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WiRk: The efficacy of integrated schooling

Background and aims

Schools teaching pupils with learning disabilities, and above all special education, are under pressure to prove they deliver effective education. Although it is still unclear whether or not segregation (the previous system) absorbed greater human and financial resources than today’s integrational approach, these questions about the efficacy of integration nevertheless demand answers.

The “WiRk” study on the efficacy of integrated schooling asks whether and to what extent education and integration are achieved for all pupils, both with and without “special educational needs”. The behavioural and educational development of these schoolchildren is observed for a year. From a special education perspective, the most interesting aspects to be explored in integrated classes at regular schools are: links between the emotional, social and academic status of the children, the degree of selection that occurs (integration remit) and the children’s behavioural and learning development (qualification remit). The objective is to obtain a better understanding of the complex dynamics of teaching in integrated classes at regular schools by analysing the impact of significant factors in relation to behavioural and learning development and the perceived wellbeing of schoolchildren. With the outcomes in mind, selected support teams are then interviewed about “best/worst practice” in integrated classes.


Data is compiled by using a range of standardised instruments to interview all pupils – with or without special educational needs – from a total of 30 integrated classes in regular schools (upper secondary grades) and their support teams (e.g. special teachers, regular form teachers, classroom assistants). The research is designed as a longitudinal study with three measurement points (t0, t1 and t2) over the course of a year. On these three dates, a total of 550 to 600 pupils, including about 100 to 150 with special educational needs, and their support staff answer questions about significant factors such as quality of teaching, perceived self-efficacy, quality of relationships, and behavioural and learning development. The data is evaluated using descriptive methods and inference statistics. A cross-lagged panel design is applied to establish reciprocal dependences between the factors under investigation and to gain a better understanding of the complex dynamics of teaching integrated classes at regular schools. Focus interviews are conducted with each special support team and are subsequently compared to explore best/worst practices.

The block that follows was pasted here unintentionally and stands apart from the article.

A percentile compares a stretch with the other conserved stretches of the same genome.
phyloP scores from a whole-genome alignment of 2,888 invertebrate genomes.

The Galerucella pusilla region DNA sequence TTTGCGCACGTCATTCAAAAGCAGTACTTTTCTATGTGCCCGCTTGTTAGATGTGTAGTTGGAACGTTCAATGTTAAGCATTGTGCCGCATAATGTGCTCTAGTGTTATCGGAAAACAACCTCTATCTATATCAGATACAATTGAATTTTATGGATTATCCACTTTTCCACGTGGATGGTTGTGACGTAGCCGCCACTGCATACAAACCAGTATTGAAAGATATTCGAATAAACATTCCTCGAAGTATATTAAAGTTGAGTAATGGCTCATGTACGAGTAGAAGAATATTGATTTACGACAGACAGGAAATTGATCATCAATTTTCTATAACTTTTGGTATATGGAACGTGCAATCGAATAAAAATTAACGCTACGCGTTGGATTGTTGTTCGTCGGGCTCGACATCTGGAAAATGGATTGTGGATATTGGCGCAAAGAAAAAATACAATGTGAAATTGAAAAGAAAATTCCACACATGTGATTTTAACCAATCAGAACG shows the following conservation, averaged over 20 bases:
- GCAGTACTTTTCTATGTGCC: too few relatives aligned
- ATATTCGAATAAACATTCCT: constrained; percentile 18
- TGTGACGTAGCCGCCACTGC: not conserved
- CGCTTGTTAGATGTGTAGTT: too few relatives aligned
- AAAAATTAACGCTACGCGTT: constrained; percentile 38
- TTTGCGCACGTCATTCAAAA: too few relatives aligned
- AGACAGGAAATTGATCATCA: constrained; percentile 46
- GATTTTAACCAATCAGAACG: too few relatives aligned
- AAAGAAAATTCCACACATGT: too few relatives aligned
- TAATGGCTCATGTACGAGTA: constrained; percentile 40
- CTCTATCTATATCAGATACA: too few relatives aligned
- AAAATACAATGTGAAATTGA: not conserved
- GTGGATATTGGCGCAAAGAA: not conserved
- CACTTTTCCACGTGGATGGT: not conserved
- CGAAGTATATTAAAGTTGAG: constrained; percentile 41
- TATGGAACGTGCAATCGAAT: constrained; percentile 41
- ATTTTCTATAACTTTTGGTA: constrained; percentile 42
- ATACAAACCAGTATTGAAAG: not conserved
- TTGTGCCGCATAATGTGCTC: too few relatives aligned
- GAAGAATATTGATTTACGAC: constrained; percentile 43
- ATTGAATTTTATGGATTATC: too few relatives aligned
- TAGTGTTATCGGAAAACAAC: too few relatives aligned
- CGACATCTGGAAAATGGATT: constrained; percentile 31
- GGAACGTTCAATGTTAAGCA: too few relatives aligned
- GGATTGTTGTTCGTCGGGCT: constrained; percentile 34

Performance level: The average scholastic performance of the children in the study sample did not differ fundamentally from the performance level of children in a representative sample for the German-speaking part of Switzerland. The increase in performance of children with no special education measures was essentially the same as the performance increase in children in the comparison sample. Children receiving special education measures achieved on average a similar performance increase in language (German) and mathematics as their classmates, although their performance was, as expected, at a lower level.

Behaviour: Behavioural difficulties decreased on average over the course of the year of the study, and prosocial behaviour increased slightly on average. Children receiving special education measures showed a stronger decrease in behavioural problems than their classmates.

Integration and well-being: All of the children remained in their classes during the period of investigation—that is, there were no repetitions or transfers to special education schools or private schools. Children receiving special education measures had a lower academic self-concept and felt less well integrated than their classmates, but emotionally they felt as well as their classmates. In addition, differences in well-being between these groups of students did not increase over the school year.

In sum: In the regular classes of this non-representative sample, children with special education measures were successfully integrated, at no disadvantage to their classmates without special education measures. The problems—also confirmed in this study—of lower academic self-concept and poorer social integration of children with special education measures raise the question as to whether and when these problems can be solved by means of appropriate methods.

Outlook: In future research studies, the concrete organization and design of lessons in inclusion classes at regular schools will be investigated together with the teachers’ and school-level special education teachers’ occupational profiles and work models regarding learning, behaviour, and well-being of students in representative samples.

A further study examines the process of promotion of children with learning and behavioural difficulties in inclusion classes at regular schools.



Project Management

Dr. phil.  Altmeyer-Müller

Wissenschaftliche Mitarbeiterin


Forschung und Entwicklung
Tel: +41 44 317 11 81

zfe[at] zfe